Here’s a comparison of my great great grandfather Pierre Gentieu’s photographs to my own. There was always something mysterious to me, in regard to my initial attraction to photography, which hit me like a brick during my last year in college. And then it all made sense, half-way into my career, when I discovered that my ancestor was a photographer.
This is the bridge at Orthez, Lower Pyrenees, France, our ancestral town. These photos were taken at what appears to be the same exact same spot, 100 years apart. I didn’t see Pierre’s photo until after I had shot mine. When I photographed the bridge, the morning after arriving in Orthez, I remember walking down a dirt path to some rocks along the river, thinking it was so remote. But I had just stumbled upon this well-worn spot, coincidentally.
The bridge itself was built in the 1300’s by the viscount of Bearn. It leads to the 16th Century castle of King Henry IV. Across from the castle was the home where Pierre grew up, above his parents’ chocolate storefront. It has been our family lore that our ancestors made chocolate for the king.
These photos have a lot of similarities, so I like to point out the differences. Mine was shot in the morning, Pierre’s was shot in the afternoon. Look at how the foliage has grown so much in my photo. In the far background to the right of the bridge tower is a Catholic cemetery with a Protestant section. The bridge itself has been crossed back and forth for centuries by conquering Huguenots then Catholics then Huguenots again.
Etched on the bridge’s water tower are the words, Toques Si Gaouses, in an ancient Bearnaise dialect, meaning Touch it if you dare. It’s the origin of the Gentieu family motto brought to America by Pierre.
Pierre’s Four Powder Workmen, captured on a wet-plate negative, about 1880. I think it’s ironic that my great great grandfather worked at the DuPont Powder Co. where they made explosives, and I shot this sequence of the 1979 implosion of the Jeep Administration Building. Tonally they work together. The wispy clouds and the shapes made by the dust relate to the deterioration that happened over time around the edges of the powdermen.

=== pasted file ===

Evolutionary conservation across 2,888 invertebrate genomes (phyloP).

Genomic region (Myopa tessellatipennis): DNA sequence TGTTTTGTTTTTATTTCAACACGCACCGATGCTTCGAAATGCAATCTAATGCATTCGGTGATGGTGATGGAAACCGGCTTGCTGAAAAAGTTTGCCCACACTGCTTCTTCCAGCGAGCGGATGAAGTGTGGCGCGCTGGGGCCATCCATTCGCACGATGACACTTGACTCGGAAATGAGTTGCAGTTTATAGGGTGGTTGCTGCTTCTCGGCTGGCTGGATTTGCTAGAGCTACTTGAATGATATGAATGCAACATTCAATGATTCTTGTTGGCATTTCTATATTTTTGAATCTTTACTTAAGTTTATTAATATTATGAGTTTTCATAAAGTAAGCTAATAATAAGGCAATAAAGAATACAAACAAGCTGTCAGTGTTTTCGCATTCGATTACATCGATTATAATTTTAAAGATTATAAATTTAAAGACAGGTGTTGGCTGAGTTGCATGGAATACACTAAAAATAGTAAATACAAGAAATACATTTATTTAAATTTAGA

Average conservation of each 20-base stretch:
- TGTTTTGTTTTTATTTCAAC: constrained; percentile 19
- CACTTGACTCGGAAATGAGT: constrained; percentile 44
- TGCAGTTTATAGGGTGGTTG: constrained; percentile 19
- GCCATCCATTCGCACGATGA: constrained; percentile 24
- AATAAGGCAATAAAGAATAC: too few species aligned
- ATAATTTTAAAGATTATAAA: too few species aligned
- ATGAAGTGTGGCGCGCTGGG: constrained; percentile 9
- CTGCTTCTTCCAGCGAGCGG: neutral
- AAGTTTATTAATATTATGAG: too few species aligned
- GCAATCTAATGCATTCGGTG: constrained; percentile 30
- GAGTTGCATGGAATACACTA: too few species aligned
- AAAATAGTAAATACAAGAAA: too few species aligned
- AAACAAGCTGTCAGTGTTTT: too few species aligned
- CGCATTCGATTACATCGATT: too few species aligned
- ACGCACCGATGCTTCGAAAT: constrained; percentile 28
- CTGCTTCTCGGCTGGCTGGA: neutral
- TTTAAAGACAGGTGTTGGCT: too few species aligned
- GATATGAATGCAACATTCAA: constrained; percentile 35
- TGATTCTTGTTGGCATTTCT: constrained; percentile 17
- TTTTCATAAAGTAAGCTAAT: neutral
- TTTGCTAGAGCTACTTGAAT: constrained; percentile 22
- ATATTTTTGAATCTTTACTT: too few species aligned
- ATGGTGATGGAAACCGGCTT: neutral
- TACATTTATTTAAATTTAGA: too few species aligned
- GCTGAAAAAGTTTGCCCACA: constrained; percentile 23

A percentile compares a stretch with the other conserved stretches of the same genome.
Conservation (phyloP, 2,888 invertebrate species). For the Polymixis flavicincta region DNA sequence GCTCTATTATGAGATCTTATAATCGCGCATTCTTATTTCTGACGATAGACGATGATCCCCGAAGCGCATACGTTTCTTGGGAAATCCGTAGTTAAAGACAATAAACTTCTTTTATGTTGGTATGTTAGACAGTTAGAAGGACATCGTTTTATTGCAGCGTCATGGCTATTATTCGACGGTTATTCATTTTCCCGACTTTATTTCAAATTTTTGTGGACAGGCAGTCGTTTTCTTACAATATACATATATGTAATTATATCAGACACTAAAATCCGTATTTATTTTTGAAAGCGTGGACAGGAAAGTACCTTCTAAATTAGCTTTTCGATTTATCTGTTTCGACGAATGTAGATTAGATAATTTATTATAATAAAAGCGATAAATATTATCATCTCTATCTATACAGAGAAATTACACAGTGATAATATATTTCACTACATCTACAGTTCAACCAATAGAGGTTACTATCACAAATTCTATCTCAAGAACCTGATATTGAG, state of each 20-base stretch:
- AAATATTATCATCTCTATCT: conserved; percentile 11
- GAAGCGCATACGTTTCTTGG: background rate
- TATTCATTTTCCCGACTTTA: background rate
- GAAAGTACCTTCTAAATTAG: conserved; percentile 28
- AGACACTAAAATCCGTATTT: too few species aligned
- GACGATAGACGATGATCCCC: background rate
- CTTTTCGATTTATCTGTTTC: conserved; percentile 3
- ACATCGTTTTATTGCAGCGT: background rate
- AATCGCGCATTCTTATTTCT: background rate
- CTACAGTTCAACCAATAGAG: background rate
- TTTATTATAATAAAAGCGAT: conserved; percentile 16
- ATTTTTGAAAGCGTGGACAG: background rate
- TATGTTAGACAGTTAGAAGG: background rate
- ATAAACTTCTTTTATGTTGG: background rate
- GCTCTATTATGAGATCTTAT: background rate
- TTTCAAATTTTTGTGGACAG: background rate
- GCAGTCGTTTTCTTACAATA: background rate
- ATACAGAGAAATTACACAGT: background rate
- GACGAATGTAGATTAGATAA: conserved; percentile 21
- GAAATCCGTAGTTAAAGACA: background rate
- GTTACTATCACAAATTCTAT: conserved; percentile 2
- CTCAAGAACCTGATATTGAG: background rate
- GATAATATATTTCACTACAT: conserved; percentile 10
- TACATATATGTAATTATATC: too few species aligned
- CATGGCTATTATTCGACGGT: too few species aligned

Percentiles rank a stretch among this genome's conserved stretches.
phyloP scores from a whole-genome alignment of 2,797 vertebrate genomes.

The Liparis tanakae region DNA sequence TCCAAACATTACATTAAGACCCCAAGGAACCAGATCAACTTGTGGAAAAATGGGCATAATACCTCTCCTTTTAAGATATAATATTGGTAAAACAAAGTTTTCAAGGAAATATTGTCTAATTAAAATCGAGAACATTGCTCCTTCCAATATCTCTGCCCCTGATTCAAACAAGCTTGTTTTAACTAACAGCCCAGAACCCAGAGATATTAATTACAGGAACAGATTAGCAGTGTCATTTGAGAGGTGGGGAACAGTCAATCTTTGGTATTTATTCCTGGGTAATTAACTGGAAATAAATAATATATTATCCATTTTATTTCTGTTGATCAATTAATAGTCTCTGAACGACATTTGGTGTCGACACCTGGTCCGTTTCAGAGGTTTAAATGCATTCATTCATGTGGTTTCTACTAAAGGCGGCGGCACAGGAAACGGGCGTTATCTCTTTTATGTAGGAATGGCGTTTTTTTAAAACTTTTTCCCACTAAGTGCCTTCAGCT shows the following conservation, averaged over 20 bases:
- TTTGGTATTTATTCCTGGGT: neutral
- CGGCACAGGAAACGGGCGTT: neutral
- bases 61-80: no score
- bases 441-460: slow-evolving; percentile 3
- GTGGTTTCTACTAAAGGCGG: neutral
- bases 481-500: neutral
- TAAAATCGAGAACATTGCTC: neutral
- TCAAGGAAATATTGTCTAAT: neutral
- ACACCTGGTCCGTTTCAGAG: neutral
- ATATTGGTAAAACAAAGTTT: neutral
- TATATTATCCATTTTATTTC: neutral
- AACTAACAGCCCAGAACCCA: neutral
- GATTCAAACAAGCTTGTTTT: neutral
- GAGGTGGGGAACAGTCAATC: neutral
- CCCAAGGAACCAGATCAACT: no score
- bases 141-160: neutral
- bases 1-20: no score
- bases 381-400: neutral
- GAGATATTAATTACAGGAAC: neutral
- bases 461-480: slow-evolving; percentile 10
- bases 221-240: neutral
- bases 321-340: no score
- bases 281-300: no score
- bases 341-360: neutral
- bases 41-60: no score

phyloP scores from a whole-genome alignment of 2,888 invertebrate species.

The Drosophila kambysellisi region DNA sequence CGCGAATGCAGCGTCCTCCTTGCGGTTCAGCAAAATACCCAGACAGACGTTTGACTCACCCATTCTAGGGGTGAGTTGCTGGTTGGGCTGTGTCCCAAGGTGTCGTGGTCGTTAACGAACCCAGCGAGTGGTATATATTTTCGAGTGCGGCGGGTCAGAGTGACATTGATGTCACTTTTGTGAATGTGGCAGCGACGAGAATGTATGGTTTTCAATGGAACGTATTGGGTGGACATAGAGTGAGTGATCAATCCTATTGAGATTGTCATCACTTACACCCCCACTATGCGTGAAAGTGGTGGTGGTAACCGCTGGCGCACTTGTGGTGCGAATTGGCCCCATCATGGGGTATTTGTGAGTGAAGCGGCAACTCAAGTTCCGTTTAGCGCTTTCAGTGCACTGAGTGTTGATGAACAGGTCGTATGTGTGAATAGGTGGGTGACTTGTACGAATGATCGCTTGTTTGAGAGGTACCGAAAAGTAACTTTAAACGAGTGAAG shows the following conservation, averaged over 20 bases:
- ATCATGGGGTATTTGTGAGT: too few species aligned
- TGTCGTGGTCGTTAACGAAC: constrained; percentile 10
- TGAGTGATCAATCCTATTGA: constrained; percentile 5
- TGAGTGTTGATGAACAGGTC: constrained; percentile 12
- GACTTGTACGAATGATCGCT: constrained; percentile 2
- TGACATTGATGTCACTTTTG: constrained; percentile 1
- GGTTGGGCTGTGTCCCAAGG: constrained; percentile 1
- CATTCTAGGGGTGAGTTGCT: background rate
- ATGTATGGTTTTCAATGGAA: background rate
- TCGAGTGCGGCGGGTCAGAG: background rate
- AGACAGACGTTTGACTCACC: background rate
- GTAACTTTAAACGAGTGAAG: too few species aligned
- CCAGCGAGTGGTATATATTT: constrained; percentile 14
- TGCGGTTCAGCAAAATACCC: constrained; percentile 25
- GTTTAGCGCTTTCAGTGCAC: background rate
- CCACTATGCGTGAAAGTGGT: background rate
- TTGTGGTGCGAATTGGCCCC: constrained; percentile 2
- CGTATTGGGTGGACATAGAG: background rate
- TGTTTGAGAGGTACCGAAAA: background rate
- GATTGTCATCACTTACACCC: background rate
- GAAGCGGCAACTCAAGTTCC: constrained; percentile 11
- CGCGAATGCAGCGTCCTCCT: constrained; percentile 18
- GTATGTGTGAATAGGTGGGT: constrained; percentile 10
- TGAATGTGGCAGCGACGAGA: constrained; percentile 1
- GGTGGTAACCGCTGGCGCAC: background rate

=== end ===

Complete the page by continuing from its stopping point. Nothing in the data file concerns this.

Pierre painted this scene in 1862, of the 13th Connecticut Regiment, at Camp Hubbard, Thibodeaux, Louisiana. The Sibley tents (unusual for the army) look like the sailboats in my photo, waiting for the regatta to start. The man stepped forward, like the man separated between the drummers and the regiment looks like the lone small sailboat in my photo, struck by a ray of sunlight.
Pierre’s photo of the family of William Green, who was a foreman at the DuPont Powder Co. They are posing on their front porch, all dressed up, it was probably Sunday. My photo (well, mine because I took it, not “took it, took it,” but literally we took it) I think is probably of the actual anonymous family, the subjects of all the photos in the big box of damaged slides from the 1950’s, discarded on a Greenwich Village sidewalk in the 1980’s and rescued by us, used in the series we called, Confabulations. And through this anonymous family, I found my own family, and all of Pierre’s photos and family memorabilia. It’s just so ironic!*
Mr. Hetherton and men in the field with Binding machine, DuPont farm. They are looking out at us from the Nineteenth Century. Mine is a youthful portrait of a truly great person who is and has been and still will be making an impact on the world, Adam Weinberg, in the cornfield in 1979, very connected with nature. He’s looking down at his hand, maybe at a bug, but maybe he’s seeing into the Twenty-First Century.